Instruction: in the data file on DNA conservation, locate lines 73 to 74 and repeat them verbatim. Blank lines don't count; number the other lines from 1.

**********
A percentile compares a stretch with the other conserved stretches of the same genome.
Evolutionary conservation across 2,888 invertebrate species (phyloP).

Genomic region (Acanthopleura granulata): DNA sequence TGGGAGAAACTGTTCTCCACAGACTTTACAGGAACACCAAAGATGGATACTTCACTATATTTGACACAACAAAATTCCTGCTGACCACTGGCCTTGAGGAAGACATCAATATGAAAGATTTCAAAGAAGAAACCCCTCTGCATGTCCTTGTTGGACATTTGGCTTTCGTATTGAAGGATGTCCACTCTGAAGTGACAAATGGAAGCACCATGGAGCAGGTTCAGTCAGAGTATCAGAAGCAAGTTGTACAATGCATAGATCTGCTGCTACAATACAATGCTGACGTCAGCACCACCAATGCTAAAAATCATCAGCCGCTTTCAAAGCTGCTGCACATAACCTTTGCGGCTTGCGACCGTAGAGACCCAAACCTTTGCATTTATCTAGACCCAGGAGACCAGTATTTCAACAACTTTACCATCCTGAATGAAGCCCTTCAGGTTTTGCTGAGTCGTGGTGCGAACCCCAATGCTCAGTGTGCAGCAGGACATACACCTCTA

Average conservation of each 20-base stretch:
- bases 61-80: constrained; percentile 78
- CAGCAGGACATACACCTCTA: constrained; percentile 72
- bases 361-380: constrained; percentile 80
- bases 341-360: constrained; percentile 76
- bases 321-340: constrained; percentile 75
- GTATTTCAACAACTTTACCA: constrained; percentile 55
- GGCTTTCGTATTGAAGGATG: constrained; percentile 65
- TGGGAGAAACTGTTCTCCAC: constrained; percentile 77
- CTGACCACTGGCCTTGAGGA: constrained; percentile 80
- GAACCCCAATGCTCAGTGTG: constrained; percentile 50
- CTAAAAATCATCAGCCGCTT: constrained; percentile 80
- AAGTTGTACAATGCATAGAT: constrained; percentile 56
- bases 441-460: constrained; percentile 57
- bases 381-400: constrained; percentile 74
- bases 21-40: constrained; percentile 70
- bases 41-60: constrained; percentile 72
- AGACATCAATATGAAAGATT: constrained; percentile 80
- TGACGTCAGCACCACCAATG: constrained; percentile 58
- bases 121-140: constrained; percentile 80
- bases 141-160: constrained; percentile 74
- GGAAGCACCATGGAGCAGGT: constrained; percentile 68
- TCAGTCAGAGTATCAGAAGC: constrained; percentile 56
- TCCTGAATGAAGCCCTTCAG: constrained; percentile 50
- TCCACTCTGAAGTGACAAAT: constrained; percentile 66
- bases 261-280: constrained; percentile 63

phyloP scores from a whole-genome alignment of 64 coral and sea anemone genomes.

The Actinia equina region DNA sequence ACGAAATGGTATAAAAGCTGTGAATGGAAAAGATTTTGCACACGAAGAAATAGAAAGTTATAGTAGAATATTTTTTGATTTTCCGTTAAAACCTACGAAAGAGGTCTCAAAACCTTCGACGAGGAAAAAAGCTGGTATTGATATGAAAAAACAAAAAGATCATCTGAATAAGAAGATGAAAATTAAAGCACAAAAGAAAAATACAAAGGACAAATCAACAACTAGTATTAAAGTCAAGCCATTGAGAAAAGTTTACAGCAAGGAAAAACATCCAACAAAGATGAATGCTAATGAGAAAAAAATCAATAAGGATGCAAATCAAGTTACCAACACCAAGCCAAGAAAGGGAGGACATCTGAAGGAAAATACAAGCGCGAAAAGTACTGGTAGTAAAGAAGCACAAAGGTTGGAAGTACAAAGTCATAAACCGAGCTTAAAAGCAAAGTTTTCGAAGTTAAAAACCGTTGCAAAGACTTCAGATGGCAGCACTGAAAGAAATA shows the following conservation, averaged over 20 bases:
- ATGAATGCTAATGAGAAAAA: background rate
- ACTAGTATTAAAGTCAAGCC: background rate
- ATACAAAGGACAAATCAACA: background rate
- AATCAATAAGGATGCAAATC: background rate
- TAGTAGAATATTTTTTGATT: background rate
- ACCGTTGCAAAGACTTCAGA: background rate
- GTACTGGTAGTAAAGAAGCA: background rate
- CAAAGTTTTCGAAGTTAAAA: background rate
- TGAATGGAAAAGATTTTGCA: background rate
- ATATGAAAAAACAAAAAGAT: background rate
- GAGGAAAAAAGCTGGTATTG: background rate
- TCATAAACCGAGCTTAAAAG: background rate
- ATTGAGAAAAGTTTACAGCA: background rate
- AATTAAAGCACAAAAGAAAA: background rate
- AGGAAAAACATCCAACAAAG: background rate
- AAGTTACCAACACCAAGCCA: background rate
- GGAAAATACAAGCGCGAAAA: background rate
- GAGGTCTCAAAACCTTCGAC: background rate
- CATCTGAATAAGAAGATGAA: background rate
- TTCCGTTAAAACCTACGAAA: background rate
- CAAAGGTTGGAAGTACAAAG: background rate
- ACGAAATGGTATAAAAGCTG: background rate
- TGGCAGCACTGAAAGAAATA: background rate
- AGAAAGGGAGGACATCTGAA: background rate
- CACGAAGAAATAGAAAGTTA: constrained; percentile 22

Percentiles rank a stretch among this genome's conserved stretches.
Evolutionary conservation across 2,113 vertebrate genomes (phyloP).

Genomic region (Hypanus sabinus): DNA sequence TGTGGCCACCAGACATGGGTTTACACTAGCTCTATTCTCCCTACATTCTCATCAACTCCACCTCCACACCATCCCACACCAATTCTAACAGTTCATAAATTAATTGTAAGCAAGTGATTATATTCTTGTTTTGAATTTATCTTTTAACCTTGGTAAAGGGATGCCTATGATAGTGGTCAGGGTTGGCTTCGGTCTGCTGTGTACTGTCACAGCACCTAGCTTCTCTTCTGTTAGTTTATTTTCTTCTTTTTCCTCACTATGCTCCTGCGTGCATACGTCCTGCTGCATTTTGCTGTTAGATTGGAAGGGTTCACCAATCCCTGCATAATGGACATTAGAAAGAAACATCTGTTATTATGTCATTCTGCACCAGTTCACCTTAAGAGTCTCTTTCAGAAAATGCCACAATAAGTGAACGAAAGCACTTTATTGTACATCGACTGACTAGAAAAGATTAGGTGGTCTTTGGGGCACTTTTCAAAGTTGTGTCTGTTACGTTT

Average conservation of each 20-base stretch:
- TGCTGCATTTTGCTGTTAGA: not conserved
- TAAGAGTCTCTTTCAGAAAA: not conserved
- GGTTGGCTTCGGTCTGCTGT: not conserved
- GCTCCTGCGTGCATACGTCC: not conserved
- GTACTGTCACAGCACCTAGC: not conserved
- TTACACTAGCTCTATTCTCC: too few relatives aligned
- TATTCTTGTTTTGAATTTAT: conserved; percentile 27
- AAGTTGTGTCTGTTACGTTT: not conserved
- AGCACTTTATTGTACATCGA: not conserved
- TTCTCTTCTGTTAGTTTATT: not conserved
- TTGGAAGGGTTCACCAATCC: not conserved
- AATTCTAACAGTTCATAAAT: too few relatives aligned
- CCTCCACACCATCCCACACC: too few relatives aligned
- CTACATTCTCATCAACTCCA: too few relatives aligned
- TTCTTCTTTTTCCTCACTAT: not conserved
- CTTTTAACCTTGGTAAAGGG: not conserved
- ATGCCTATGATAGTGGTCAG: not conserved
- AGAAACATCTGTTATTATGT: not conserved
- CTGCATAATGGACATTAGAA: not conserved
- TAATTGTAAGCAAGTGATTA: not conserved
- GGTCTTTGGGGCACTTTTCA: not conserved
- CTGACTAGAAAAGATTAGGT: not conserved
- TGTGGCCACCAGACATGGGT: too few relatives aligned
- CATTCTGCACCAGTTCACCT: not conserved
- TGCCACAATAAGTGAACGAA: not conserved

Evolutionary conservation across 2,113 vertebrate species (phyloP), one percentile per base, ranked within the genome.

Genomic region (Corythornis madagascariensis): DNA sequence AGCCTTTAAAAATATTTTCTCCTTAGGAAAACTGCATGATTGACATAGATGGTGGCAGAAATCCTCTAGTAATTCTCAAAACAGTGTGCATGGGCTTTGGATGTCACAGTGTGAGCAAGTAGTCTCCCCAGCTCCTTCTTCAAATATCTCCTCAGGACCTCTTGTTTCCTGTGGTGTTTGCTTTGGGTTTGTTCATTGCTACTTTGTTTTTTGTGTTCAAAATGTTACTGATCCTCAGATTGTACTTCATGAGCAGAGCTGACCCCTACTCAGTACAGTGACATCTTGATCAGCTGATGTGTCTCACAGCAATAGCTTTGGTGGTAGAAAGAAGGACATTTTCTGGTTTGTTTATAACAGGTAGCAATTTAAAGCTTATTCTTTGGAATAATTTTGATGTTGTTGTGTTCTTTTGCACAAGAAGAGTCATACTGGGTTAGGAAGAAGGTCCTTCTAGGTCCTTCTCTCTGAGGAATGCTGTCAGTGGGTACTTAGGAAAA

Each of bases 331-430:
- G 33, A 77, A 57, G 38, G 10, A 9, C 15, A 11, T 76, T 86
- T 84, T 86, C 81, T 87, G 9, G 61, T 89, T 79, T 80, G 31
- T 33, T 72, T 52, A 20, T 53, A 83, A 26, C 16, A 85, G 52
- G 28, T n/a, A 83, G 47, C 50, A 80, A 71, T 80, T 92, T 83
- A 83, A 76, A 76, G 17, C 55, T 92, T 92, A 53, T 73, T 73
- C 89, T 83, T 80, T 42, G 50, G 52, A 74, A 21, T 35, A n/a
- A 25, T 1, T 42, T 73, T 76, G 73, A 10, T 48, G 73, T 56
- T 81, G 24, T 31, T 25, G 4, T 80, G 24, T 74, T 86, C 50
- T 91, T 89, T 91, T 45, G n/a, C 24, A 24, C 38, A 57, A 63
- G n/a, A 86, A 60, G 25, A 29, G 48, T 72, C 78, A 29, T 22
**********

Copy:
- CCTCCACACCATCCCACACC: too few relatives aligned
- CTACATTCTCATCAACTCCA: too few relatives aligned